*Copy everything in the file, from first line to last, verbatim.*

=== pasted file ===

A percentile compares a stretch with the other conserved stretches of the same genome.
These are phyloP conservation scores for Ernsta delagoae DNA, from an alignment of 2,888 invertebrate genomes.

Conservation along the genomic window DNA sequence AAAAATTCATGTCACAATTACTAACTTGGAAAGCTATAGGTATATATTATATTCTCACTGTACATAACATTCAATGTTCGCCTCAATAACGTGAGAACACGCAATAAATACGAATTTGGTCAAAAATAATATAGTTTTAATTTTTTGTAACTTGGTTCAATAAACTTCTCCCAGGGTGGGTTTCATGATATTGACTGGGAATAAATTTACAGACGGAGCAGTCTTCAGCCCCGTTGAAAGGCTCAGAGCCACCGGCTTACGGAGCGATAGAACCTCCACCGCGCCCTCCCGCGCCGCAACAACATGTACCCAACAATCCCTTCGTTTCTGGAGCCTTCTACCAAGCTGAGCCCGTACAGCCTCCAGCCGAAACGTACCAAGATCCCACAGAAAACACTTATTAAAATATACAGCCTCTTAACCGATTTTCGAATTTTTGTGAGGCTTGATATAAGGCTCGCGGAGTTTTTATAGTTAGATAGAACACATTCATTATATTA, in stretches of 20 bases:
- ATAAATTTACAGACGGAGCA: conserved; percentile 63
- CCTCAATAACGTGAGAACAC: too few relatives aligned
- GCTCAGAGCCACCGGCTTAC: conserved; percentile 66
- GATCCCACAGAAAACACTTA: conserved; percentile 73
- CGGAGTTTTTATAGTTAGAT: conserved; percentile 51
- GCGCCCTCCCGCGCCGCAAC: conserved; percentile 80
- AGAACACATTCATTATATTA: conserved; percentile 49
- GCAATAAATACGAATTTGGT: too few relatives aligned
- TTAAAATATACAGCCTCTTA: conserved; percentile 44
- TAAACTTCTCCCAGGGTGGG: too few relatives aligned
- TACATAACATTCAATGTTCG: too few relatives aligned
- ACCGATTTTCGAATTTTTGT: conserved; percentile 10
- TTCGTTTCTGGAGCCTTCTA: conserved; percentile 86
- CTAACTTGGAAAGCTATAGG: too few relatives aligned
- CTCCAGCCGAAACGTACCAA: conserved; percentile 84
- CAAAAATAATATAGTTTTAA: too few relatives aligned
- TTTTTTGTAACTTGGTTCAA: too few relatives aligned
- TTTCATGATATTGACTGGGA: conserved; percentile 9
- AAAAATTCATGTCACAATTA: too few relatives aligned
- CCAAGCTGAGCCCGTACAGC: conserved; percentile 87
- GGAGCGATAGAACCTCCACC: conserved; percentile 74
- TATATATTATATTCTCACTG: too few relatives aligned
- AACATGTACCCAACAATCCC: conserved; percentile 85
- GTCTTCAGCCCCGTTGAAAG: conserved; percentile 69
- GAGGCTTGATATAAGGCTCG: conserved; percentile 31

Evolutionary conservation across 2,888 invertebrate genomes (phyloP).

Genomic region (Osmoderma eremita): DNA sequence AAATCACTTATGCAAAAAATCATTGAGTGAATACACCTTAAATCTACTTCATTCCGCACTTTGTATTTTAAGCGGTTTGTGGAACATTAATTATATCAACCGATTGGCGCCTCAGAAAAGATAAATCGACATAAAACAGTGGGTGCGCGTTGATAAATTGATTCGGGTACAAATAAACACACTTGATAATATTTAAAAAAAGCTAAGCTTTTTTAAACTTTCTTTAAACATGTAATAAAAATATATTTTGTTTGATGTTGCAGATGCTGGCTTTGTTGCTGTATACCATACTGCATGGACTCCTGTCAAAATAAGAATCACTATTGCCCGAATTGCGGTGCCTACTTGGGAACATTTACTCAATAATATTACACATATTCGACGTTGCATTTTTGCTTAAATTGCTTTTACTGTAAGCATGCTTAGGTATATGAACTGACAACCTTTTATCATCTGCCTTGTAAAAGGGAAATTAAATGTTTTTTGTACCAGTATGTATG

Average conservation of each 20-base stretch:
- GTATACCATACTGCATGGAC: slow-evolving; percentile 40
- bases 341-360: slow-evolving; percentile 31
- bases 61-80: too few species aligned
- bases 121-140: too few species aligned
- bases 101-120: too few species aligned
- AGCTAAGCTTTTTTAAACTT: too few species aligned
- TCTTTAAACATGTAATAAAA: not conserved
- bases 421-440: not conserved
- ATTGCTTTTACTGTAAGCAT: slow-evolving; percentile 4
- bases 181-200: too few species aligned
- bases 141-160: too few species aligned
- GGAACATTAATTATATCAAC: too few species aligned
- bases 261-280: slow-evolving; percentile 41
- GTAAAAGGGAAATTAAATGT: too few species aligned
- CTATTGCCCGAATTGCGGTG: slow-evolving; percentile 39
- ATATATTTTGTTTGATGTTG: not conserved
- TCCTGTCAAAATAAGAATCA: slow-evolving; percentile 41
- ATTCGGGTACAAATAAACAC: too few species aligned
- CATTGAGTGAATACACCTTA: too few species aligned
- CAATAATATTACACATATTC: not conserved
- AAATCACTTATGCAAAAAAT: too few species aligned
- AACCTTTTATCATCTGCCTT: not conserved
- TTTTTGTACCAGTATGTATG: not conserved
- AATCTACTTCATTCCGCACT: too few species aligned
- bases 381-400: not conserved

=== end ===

A percentile compares a stretch with the other conserved stretches of the same genome.
These are phyloP conservation scores for Ernsta delagoae DNA, from an alignment of 2,888 invertebrate genomes.

Conservation along the genomic window DNA sequence AAAAATTCATGTCACAATTACTAACTTGGAAAGCTATAGGTATATATTATATTCTCACTGTACATAACATTCAATGTTCGCCTCAATAACGTGAGAACACGCAATAAATACGAATTTGGTCAAAAATAATATAGTTTTAATTTTTTGTAACTTGGTTCAATAAACTTCTCCCAGGGTGGGTTTCATGATATTGACTGGGAATAAATTTACAGACGGAGCAGTCTTCAGCCCCGTTGAAAGGCTCAGAGCCACCGGCTTACGGAGCGATAGAACCTCCACCGCGCCCTCCCGCGCCGCAACAACATGTACCCAACAATCCCTTCGTTTCTGGAGCCTTCTACCAAGCTGAGCCCGTACAGCCTCCAGCCGAAACGTACCAAGATCCCACAGAAAACACTTATTAAAATATACAGCCTCTTAACCGATTTTCGAATTTTTGTGAGGCTTGATATAAGGCTCGCGGAGTTTTTATAGTTAGATAGAACACATTCATTATATTA, in stretches of 20 bases:
- ATAAATTTACAGACGGAGCA: conserved; percentile 63
- CCTCAATAACGTGAGAACAC: too few relatives aligned
- GCTCAGAGCCACCGGCTTAC: conserved; percentile 66
- GATCCCACAGAAAACACTTA: conserved; percentile 73
- CGGAGTTTTTATAGTTAGAT: conserved; percentile 51
- GCGCCCTCCCGCGCCGCAAC: conserved; percentile 80
- AGAACACATTCATTATATTA: conserved; percentile 49
- GCAATAAATACGAATTTGGT: too few relatives aligned
- TTAAAATATACAGCCTCTTA: conserved; percentile 44
- TAAACTTCTCCCAGGGTGGG: too few relatives aligned
- TACATAACATTCAATGTTCG: too few relatives aligned
- ACCGATTTTCGAATTTTTGT: conserved; percentile 10
- TTCGTTTCTGGAGCCTTCTA: conserved; percentile 86
- CTAACTTGGAAAGCTATAGG: too few relatives aligned
- CTCCAGCCGAAACGTACCAA: conserved; percentile 84
- CAAAAATAATATAGTTTTAA: too few relatives aligned
- TTTTTTGTAACTTGGTTCAA: too few relatives aligned
- TTTCATGATATTGACTGGGA: conserved; percentile 9
- AAAAATTCATGTCACAATTA: too few relatives aligned
- CCAAGCTGAGCCCGTACAGC: conserved; percentile 87
- GGAGCGATAGAACCTCCACC: conserved; percentile 74
- TATATATTATATTCTCACTG: too few relatives aligned
- AACATGTACCCAACAATCCC: conserved; percentile 85
- GTCTTCAGCCCCGTTGAAAG: conserved; percentile 69
- GAGGCTTGATATAAGGCTCG: conserved; percentile 31

Evolutionary conservation across 2,888 invertebrate genomes (phyloP).

Genomic region (Osmoderma eremita): DNA sequence AAATCACTTATGCAAAAAATCATTGAGTGAATACACCTTAAATCTACTTCATTCCGCACTTTGTATTTTAAGCGGTTTGTGGAACATTAATTATATCAACCGATTGGCGCCTCAGAAAAGATAAATCGACATAAAACAGTGGGTGCGCGTTGATAAATTGATTCGGGTACAAATAAACACACTTGATAATATTTAAAAAAAGCTAAGCTTTTTTAAACTTTCTTTAAACATGTAATAAAAATATATTTTGTTTGATGTTGCAGATGCTGGCTTTGTTGCTGTATACCATACTGCATGGACTCCTGTCAAAATAAGAATCACTATTGCCCGAATTGCGGTGCCTACTTGGGAACATTTACTCAATAATATTACACATATTCGACGTTGCATTTTTGCTTAAATTGCTTTTACTGTAAGCATGCTTAGGTATATGAACTGACAACCTTTTATCATCTGCCTTGTAAAAGGGAAATTAAATGTTTTTTGTACCAGTATGTATG

Average conservation of each 20-base stretch:
- GTATACCATACTGCATGGAC: slow-evolving; percentile 40
- bases 341-360: slow-evolving; percentile 31
- bases 61-80: too few species aligned
- bases 121-140: too few species aligned
- bases 101-120: too few species aligned
- AGCTAAGCTTTTTTAAACTT: too few species aligned
- TCTTTAAACATGTAATAAAA: not conserved
- bases 421-440: not conserved
- ATTGCTTTTACTGTAAGCAT: slow-evolving; percentile 4
- bases 181-200: too few species aligned
- bases 141-160: too few species aligned
- GGAACATTAATTATATCAAC: too few species aligned
- bases 261-280: slow-evolving; percentile 41
- GTAAAAGGGAAATTAAATGT: too few species aligned
- CTATTGCCCGAATTGCGGTG: slow-evolving; percentile 39
- ATATATTTTGTTTGATGTTG: not conserved
- TCCTGTCAAAATAAGAATCA: slow-evolving; percentile 41
- ATTCGGGTACAAATAAACAC: too few species aligned
- CATTGAGTGAATACACCTTA: too few species aligned
- CAATAATATTACACATATTC: not conserved
- AAATCACTTATGCAAAAAAT: too few species aligned
- AACCTTTTATCATCTGCCTT: not conserved
- TTTTTGTACCAGTATGTATG: not conserved
- AATCTACTTCATTCCGCACT: too few species aligned
- bases 381-400: not conserved